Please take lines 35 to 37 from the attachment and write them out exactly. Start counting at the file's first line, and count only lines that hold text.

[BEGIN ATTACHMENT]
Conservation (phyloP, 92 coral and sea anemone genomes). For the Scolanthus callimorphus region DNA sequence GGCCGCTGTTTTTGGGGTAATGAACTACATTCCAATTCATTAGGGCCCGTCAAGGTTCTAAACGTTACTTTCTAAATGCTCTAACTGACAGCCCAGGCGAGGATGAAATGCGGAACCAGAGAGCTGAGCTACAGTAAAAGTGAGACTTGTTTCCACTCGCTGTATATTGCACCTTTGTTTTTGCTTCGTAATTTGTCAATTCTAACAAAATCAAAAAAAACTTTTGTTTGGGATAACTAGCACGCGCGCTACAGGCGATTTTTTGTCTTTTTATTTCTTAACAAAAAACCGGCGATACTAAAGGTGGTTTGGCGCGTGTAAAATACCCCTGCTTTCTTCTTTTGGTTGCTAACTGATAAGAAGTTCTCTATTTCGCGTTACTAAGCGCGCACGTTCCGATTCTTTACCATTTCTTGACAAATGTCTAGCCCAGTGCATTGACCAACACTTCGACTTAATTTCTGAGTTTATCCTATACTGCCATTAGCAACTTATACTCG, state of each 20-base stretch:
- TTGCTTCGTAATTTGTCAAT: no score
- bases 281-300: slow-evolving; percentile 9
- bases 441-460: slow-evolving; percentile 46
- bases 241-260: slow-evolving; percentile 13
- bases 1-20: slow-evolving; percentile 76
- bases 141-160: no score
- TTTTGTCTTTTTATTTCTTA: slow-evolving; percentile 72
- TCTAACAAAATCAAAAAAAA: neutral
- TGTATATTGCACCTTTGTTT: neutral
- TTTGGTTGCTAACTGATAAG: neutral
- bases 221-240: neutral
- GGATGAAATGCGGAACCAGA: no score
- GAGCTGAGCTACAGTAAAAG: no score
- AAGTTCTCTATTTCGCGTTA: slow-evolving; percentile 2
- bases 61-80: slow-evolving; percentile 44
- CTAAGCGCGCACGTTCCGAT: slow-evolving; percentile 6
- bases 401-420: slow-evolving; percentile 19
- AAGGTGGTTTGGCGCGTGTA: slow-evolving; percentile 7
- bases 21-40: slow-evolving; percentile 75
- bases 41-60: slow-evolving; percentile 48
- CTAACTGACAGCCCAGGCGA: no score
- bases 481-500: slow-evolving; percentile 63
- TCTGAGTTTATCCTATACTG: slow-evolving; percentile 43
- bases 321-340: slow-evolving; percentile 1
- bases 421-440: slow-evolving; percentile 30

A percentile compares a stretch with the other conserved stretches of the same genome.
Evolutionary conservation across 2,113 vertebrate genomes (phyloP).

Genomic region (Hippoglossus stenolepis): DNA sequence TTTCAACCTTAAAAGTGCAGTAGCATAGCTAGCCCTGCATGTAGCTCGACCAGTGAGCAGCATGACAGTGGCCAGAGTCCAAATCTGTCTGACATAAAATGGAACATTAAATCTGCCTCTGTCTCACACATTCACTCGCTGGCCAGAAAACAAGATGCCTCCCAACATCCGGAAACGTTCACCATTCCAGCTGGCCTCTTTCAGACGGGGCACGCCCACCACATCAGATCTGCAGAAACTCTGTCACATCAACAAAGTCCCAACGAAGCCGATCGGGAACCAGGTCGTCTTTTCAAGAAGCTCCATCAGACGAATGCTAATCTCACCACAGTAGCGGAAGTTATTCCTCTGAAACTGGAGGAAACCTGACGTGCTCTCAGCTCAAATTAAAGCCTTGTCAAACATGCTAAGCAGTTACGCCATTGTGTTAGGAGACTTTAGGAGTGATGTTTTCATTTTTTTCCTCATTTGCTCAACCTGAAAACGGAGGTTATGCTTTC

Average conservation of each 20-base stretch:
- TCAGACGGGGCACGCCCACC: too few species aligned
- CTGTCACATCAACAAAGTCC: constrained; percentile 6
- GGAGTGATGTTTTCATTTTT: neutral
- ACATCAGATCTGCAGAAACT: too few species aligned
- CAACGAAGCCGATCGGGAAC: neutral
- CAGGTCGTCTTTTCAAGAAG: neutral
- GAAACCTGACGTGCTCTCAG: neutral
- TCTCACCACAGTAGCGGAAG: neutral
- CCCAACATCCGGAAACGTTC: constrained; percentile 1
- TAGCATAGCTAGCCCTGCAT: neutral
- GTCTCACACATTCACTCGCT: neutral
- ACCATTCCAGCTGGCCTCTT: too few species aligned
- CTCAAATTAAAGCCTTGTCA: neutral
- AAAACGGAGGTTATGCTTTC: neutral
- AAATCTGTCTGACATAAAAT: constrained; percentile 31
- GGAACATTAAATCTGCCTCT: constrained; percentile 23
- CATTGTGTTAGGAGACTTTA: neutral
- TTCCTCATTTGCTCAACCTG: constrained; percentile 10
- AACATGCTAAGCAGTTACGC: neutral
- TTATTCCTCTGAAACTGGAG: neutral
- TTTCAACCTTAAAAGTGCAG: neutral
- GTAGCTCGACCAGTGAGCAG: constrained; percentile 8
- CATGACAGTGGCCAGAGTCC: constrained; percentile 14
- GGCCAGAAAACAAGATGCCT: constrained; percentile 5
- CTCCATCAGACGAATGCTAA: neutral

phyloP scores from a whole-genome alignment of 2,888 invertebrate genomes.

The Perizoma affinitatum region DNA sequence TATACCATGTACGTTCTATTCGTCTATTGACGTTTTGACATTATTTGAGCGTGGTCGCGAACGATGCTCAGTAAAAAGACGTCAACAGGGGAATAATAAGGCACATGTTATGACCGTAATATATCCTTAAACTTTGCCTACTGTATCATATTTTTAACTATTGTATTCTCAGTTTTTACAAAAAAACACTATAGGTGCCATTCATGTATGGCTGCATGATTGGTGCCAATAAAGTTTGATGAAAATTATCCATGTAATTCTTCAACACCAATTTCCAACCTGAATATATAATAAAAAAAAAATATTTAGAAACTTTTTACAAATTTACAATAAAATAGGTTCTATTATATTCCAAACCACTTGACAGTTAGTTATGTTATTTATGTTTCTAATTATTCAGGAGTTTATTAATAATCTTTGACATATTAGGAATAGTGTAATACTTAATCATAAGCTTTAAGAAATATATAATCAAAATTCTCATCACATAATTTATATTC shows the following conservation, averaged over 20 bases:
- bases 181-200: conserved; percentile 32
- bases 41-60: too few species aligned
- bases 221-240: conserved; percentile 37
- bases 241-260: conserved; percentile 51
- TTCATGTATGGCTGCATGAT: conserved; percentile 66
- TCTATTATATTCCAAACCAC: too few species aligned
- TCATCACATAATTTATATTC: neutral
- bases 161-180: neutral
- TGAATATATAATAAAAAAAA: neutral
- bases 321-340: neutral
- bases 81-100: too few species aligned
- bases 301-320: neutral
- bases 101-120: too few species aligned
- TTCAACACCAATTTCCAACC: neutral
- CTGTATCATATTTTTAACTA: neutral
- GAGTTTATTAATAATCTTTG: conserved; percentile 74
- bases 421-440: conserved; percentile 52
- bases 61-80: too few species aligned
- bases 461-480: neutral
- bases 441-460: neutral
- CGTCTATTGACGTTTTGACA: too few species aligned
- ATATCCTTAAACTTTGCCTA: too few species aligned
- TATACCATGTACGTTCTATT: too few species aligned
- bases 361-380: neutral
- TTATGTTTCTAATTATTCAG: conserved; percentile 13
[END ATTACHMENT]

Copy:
- CAACGAAGCCGATCGGGAAC: neutral
- CAGGTCGTCTTTTCAAGAAG: neutral
- GAAACCTGACGTGCTCTCAG: neutral